A Mortician's Tale - death-positive gaming
A Mortician’s Tale: Death-Positive Gaming | Haute Macabre

A Mortician’s Tale: Death-Positive Gaming

A Mortician's Tale - death-positive gaming

If you’ve never considered yourself a lover of video games, that all is about to change. Inspired by Caitlin Doughty and The Order Of The Good Death, A Mortician’s Tale is a narrative-driven game set in the fictional Rose And Daughters Funeral Home — it’s also a nail in the coffin of unimaginative first-person-shooters as de facto video game experience. The creator behind A Mortician’s Tale is Gabby DaRienzo, who originally designed a simple pixel art prototype she called Mortuary Simulator. As proved by the success of The Order Of The Good Death, though, people are hungry for a way to connect with mortality in a way that isn’t sterilized or hackneyed and so DaRienzo decided to craft A Mortician’s Tale into a full interactive experience. The game is currently in development at Laundry Bear Games, which DaRienzo co-founded with Andrew Carvalho, and is slated for release in 2017. At least something to look forward to, right?

A Mortician's Tale - death-positive gaming

The recent rise of female-designed games exploring death and the body is a welcome one. In an article for A MAZE Magazine’s Death Issue, DaRienzo says that video games are the perfect medium “for getting the player to directly deal with things like death.” In A Mortician’s Tale, players take on the role of recent graduate and new Rose And Daughters employee Charlie as she goes through all the day-to-day tasks of working at a funeral home, from preparing cadavers to meeting with the deceased’s family.

A Mortician's Tale - death-positive gaming

Part of what makes this game “death positive” is that nothing is intended to frighten or traumatize. Rather, A Mortician’s Tale works to normalize death, which has become culturally-obscured and mysterious as the advent of modern hospitals removed it from the public sphere. Where in the past a person would likely die in their own bed and be prepared for burial by family members rather than by strangers, the modern death industry has turned a ritual of recognition and grieving into one of aberration. We are scared of hospitals, reluctant as children to visit dying grandparents in the white rooms with their tubes and shaking hands. We discuss the virtues of burial versus cremation but not what death is likely to look like in a future where even a return to old “death values” is not the answer — for many of us, the nuclear family model no longer serves. Will we die alone, or in urban housing like the Baba Yagas retirement movement started in France? How do we deal with loss? A Mortician’s Tale is a piece of that puzzle: “an informative, honest, and sometimes humorous look at the current state of and the future of the Western death industry.”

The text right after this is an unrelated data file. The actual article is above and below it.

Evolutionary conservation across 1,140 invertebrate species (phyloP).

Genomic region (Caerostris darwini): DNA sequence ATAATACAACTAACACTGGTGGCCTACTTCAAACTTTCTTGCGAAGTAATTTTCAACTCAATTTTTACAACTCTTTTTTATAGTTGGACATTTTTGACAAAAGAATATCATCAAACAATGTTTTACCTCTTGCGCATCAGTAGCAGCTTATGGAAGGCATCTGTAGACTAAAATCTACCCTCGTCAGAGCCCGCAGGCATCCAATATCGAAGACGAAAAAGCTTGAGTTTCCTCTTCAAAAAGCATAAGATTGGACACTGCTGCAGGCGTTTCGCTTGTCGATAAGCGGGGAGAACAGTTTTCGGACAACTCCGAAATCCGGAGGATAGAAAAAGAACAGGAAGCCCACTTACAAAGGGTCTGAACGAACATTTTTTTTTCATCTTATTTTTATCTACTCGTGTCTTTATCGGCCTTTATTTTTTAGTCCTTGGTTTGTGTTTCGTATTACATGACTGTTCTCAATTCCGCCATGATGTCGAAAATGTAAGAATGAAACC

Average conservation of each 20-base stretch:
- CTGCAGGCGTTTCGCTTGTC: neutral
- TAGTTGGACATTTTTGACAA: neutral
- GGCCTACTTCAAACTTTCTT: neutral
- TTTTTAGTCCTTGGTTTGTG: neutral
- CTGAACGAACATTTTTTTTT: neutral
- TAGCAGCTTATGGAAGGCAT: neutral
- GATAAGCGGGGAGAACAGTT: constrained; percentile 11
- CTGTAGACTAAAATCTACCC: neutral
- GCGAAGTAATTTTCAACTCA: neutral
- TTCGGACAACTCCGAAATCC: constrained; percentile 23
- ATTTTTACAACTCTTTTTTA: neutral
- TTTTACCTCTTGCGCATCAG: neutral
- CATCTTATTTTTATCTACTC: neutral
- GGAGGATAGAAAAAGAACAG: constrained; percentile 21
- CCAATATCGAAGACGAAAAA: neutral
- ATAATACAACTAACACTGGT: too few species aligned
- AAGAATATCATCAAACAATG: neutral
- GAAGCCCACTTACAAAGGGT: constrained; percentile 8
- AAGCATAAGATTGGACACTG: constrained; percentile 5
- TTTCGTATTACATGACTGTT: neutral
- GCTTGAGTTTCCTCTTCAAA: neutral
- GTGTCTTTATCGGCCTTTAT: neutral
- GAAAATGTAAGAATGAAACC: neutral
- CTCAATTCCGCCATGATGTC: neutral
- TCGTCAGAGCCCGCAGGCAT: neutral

A Mortician's Tale - death-positive gaming

In the game, players follow Charlie’s career at Rose And Daughters as it transitions from a family-run business to one owned by a massive funeral conglomerate. They will have access to all parts of the funeral home, from the viewing room to the morgue, and will prepare bodies for burials and cremations using realistic tools and detailed processes. Moreover, they will meet with the deceased’s family and absorb different methods of loss and remembrance, reflection and sorrow. A Mortician’s Tale is an intimate look at a cultural taboo; even those curious about rather than frightened of death currently face a lack of both information and “appropriate” venues for acquiring it. We are steered away from being “grief vultures” or pronounced “morbid”; when we experience it we are told to “get over it” and “move on.” DaRienzo’s game is a type of moving on: one that takes us from a world where artifice and obfuscation preside to one where the grave — whatever shape it holds — is no longer a dirty word.

A Mortician's Tale - death-positive gaming

Keep up with A Mortician’s Tale via the Laundry Bear website, and follow Gabby DaRienzo on Twitter and at The Play Dead Podcast, where she talks with developers about how they’re using death in their games.

A Mortician's Tale - death-positive gaming

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Sonya
The devil may care but I don't mind. Pronouns: they/them.

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